Private student loans do not qualify for a disability discharge.
Three-year Monitoring Period
During the three years following an approval for a student loan disability discharge, the borrower will be monitored to determine that certain criteria are continually met.
The borrower may not:
- Receive any new loans.
- Earn an income above the poverty guidelines for a family of two.
- Change their total and permanent disability status.
Not Sure if You're Eligible for Student Loan Forgiveness?Find Out Now
- FinAid (2012). Loan Forgiveness. Retrieved from http://www.finaid.org/loans/forgiveness.phtml
- Military.com (2012). The Armed Forces Offer Relief for Student Loan Debt. Retrieved from http://www.military.com/Resources/ResourcesContent/0,13964,44245--,00.html
- National Health Service Corps (2012). Loan Repayment. Retrieved from http://nhsc.hrsa.gov/loanrepayment/index.html#calculator
- Health Resources and Services Administration (2012). Nursing Education Loan Repayment Program. Retrieved from http://www.hrsa.gov/loanscholarships/repayment/nursing/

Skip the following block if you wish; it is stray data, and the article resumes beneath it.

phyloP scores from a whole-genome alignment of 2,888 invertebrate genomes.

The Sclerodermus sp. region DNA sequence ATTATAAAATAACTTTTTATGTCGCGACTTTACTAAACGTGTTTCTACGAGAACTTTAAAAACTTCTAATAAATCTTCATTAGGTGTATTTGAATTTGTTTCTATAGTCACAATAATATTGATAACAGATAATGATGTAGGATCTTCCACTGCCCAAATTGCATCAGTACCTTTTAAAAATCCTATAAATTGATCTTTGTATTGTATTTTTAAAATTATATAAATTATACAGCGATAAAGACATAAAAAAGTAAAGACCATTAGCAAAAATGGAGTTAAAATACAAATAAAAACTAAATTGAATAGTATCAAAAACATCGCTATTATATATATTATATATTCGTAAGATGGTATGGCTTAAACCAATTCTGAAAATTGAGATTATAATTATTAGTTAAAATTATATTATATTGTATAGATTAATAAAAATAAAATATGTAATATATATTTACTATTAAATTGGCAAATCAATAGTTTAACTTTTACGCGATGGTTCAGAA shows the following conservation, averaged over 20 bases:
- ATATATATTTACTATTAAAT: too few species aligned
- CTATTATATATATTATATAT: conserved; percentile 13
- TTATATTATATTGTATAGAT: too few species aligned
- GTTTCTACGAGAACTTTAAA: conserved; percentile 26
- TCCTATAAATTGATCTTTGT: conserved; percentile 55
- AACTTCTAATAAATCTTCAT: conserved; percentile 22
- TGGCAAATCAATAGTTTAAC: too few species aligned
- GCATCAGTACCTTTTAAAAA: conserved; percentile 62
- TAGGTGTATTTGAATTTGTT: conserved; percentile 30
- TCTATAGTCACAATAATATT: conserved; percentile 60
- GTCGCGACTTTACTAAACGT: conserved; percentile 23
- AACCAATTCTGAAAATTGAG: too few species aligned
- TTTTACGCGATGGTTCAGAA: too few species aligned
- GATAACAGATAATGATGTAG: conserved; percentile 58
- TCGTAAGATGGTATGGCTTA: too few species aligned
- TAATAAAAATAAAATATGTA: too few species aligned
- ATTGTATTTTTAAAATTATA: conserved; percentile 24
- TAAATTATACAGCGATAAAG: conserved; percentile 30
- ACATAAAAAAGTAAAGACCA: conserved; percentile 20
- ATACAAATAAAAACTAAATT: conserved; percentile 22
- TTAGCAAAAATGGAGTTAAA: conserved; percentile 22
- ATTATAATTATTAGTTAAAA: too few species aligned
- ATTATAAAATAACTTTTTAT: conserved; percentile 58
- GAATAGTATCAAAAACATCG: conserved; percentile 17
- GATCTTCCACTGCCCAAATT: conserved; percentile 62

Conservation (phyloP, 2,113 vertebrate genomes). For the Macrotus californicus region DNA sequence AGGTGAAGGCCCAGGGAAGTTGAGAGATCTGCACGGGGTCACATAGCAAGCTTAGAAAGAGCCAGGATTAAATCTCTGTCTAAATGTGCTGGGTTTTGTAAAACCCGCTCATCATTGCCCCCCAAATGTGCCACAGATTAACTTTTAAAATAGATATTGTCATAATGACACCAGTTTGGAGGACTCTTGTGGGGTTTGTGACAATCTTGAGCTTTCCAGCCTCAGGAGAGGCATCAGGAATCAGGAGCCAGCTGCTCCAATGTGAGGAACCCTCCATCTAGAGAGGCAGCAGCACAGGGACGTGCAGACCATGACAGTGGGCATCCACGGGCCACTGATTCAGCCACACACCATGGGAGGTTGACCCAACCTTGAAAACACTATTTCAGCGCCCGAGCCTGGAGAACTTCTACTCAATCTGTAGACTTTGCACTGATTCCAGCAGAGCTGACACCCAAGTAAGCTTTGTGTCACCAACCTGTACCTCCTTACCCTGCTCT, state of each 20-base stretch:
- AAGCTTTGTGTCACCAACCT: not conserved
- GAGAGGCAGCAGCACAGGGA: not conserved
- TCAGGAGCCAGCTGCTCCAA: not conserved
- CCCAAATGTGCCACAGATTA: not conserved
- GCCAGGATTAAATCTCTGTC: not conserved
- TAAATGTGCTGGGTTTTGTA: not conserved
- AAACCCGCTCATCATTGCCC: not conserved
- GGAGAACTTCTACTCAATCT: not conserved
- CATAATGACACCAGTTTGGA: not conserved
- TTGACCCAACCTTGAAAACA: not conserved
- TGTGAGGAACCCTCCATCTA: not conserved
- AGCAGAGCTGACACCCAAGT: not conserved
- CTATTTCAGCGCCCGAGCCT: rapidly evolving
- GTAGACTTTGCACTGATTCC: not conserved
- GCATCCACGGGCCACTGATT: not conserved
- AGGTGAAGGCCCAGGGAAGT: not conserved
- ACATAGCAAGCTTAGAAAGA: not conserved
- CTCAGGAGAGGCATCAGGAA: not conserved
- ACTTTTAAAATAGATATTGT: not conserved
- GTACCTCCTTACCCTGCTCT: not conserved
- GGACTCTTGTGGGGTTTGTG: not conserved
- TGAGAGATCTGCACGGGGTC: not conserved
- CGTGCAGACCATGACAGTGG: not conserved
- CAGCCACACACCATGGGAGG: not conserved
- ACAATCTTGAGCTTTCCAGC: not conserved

- Shelton, M.V. (2012). Student Loans Now Exceed $1 Trillion. Retrieved from http://www.investopedia.com/financial-edge/0412/Student-Loans-Now-Exceed-1-Trillion.aspx#axzz1wqCJRxZf
- Burnsed (2012).Know Where to Find Graduate School Loan Forgiveness. U.S. News and World Report. Retrieved from http://www.usnews.com/education/best-graduate-schools/top-graduate-schools/paying/articles/2012/03/16/know-where-to-find-graduate-school-loan-forgiveness
- Bodnar, J. (2011). Lighten the Burden of Student Loans. Kiplinger. Retrieved from http://www.kiplinger.com/columns/drt/archive/lighten-the-burden-of-student-loans.html